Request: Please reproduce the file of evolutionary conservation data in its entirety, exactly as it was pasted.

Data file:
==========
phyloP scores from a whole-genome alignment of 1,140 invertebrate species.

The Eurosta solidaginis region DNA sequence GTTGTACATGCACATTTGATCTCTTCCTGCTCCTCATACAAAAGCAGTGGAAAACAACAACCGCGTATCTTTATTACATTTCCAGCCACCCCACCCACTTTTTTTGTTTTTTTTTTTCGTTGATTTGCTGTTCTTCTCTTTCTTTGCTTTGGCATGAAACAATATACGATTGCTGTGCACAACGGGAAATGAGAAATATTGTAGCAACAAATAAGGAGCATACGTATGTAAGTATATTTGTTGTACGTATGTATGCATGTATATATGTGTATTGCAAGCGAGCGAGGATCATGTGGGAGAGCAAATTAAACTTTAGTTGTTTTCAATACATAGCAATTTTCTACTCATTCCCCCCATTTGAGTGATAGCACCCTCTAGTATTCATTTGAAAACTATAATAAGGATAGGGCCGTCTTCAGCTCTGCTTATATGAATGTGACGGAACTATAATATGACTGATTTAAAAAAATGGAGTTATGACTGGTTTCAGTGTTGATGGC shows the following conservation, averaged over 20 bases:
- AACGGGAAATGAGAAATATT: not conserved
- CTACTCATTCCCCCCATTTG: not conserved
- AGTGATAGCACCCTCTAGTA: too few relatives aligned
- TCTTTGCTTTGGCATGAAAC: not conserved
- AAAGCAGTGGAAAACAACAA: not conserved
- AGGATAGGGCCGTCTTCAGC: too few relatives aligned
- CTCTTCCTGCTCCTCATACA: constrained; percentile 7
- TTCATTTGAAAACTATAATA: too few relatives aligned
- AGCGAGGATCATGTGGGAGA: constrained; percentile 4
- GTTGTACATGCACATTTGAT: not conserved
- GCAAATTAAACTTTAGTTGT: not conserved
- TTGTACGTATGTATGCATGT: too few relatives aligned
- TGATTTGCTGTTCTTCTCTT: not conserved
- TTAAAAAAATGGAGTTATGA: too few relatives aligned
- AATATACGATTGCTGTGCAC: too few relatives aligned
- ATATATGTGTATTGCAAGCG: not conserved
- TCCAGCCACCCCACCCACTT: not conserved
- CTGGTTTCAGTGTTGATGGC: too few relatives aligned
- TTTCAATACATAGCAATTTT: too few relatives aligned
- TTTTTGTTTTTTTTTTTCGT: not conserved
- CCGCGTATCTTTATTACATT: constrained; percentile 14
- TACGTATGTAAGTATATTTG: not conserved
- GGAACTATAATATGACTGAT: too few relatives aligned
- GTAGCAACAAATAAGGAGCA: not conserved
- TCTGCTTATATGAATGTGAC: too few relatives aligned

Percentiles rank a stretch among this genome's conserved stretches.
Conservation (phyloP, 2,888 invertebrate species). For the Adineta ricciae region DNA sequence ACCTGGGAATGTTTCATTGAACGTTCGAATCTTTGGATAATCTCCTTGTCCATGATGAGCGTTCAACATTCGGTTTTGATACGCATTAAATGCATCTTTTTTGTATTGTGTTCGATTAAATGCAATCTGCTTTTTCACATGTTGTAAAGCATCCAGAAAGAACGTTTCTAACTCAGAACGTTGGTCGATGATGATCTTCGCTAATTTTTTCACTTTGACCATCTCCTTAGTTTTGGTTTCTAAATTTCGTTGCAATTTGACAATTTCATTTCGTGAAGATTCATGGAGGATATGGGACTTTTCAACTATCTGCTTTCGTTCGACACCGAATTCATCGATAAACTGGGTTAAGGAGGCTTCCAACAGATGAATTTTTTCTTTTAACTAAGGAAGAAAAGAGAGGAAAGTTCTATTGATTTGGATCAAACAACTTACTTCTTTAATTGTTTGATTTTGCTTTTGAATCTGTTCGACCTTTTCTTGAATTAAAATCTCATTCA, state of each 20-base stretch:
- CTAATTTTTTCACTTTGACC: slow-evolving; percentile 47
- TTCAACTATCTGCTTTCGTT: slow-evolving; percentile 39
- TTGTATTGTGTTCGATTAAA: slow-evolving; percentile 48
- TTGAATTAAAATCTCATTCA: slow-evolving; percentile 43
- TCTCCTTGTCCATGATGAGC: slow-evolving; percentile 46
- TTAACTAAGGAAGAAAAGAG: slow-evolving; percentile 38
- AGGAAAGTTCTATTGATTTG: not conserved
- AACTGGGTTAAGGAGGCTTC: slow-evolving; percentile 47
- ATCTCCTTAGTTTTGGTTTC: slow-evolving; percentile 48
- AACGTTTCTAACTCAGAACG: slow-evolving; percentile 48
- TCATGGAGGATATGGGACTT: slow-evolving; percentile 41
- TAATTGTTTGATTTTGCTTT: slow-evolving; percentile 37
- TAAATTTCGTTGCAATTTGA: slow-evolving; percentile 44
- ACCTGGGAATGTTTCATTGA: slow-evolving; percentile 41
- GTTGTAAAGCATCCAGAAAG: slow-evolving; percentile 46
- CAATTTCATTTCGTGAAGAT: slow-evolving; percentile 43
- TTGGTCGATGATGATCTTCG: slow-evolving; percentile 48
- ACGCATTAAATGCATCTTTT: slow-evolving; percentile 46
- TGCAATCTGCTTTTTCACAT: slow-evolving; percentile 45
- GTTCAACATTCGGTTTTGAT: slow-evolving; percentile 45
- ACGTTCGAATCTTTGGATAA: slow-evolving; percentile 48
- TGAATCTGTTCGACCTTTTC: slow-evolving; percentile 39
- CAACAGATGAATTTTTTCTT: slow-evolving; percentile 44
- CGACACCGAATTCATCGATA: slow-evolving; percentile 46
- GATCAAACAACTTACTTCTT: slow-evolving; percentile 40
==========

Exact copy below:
phyloP scores from a whole-genome alignment of 1,140 invertebrate species.

The Eurosta solidaginis region DNA sequence GTTGTACATGCACATTTGATCTCTTCCTGCTCCTCATACAAAAGCAGTGGAAAACAACAACCGCGTATCTTTATTACATTTCCAGCCACCCCACCCACTTTTTTTGTTTTTTTTTTTCGTTGATTTGCTGTTCTTCTCTTTCTTTGCTTTGGCATGAAACAATATACGATTGCTGTGCACAACGGGAAATGAGAAATATTGTAGCAACAAATAAGGAGCATACGTATGTAAGTATATTTGTTGTACGTATGTATGCATGTATATATGTGTATTGCAAGCGAGCGAGGATCATGTGGGAGAGCAAATTAAACTTTAGTTGTTTTCAATACATAGCAATTTTCTACTCATTCCCCCCATTTGAGTGATAGCACCCTCTAGTATTCATTTGAAAACTATAATAAGGATAGGGCCGTCTTCAGCTCTGCTTATATGAATGTGACGGAACTATAATATGACTGATTTAAAAAAATGGAGTTATGACTGGTTTCAGTGTTGATGGC shows the following conservation, averaged over 20 bases:
- AACGGGAAATGAGAAATATT: not conserved
- CTACTCATTCCCCCCATTTG: not conserved
- AGTGATAGCACCCTCTAGTA: too few relatives aligned
- TCTTTGCTTTGGCATGAAAC: not conserved
- AAAGCAGTGGAAAACAACAA: not conserved
- AGGATAGGGCCGTCTTCAGC: too few relatives aligned
- CTCTTCCTGCTCCTCATACA: constrained; percentile 7
- TTCATTTGAAAACTATAATA: too few relatives aligned
- AGCGAGGATCATGTGGGAGA: constrained; percentile 4
- GTTGTACATGCACATTTGAT: not conserved
- GCAAATTAAACTTTAGTTGT: not conserved
- TTGTACGTATGTATGCATGT: too few relatives aligned
- TGATTTGCTGTTCTTCTCTT: not conserved
- TTAAAAAAATGGAGTTATGA: too few relatives aligned
- AATATACGATTGCTGTGCAC: too few relatives aligned
- ATATATGTGTATTGCAAGCG: not conserved
- TCCAGCCACCCCACCCACTT: not conserved
- CTGGTTTCAGTGTTGATGGC: too few relatives aligned
- TTTCAATACATAGCAATTTT: too few relatives aligned
- TTTTTGTTTTTTTTTTTCGT: not conserved
- CCGCGTATCTTTATTACATT: constrained; percentile 14
- TACGTATGTAAGTATATTTG: not conserved
- GGAACTATAATATGACTGAT: too few relatives aligned
- GTAGCAACAAATAAGGAGCA: not conserved
- TCTGCTTATATGAATGTGAC: too few relatives aligned

Percentiles rank a stretch among this genome's conserved stretches.
Conservation (phyloP, 2,888 invertebrate species). For the Adineta ricciae region DNA sequence ACCTGGGAATGTTTCATTGAACGTTCGAATCTTTGGATAATCTCCTTGTCCATGATGAGCGTTCAACATTCGGTTTTGATACGCATTAAATGCATCTTTTTTGTATTGTGTTCGATTAAATGCAATCTGCTTTTTCACATGTTGTAAAGCATCCAGAAAGAACGTTTCTAACTCAGAACGTTGGTCGATGATGATCTTCGCTAATTTTTTCACTTTGACCATCTCCTTAGTTTTGGTTTCTAAATTTCGTTGCAATTTGACAATTTCATTTCGTGAAGATTCATGGAGGATATGGGACTTTTCAACTATCTGCTTTCGTTCGACACCGAATTCATCGATAAACTGGGTTAAGGAGGCTTCCAACAGATGAATTTTTTCTTTTAACTAAGGAAGAAAAGAGAGGAAAGTTCTATTGATTTGGATCAAACAACTTACTTCTTTAATTGTTTGATTTTGCTTTTGAATCTGTTCGACCTTTTCTTGAATTAAAATCTCATTCA, state of each 20-base stretch:
- CTAATTTTTTCACTTTGACC: slow-evolving; percentile 47
- TTCAACTATCTGCTTTCGTT: slow-evolving; percentile 39
- TTGTATTGTGTTCGATTAAA: slow-evolving; percentile 48
- TTGAATTAAAATCTCATTCA: slow-evolving; percentile 43
- TCTCCTTGTCCATGATGAGC: slow-evolving; percentile 46
- TTAACTAAGGAAGAAAAGAG: slow-evolving; percentile 38
- AGGAAAGTTCTATTGATTTG: not conserved
- AACTGGGTTAAGGAGGCTTC: slow-evolving; percentile 47
- ATCTCCTTAGTTTTGGTTTC: slow-evolving; percentile 48
- AACGTTTCTAACTCAGAACG: slow-evolving; percentile 48
- TCATGGAGGATATGGGACTT: slow-evolving; percentile 41
- TAATTGTTTGATTTTGCTTT: slow-evolving; percentile 37
- TAAATTTCGTTGCAATTTGA: slow-evolving; percentile 44
- ACCTGGGAATGTTTCATTGA: slow-evolving; percentile 41
- GTTGTAAAGCATCCAGAAAG: slow-evolving; percentile 46
- CAATTTCATTTCGTGAAGAT: slow-evolving; percentile 43
- TTGGTCGATGATGATCTTCG: slow-evolving; percentile 48
- ACGCATTAAATGCATCTTTT: slow-evolving; percentile 46
- TGCAATCTGCTTTTTCACAT: slow-evolving; percentile 45
- GTTCAACATTCGGTTTTGAT: slow-evolving; percentile 45
- ACGTTCGAATCTTTGGATAA: slow-evolving; percentile 48
- TGAATCTGTTCGACCTTTTC: slow-evolving; percentile 39
- CAACAGATGAATTTTTTCTT: slow-evolving; percentile 44
- CGACACCGAATTCATCGATA: slow-evolving; percentile 46
- GATCAAACAACTTACTTCTT: slow-evolving; percentile 40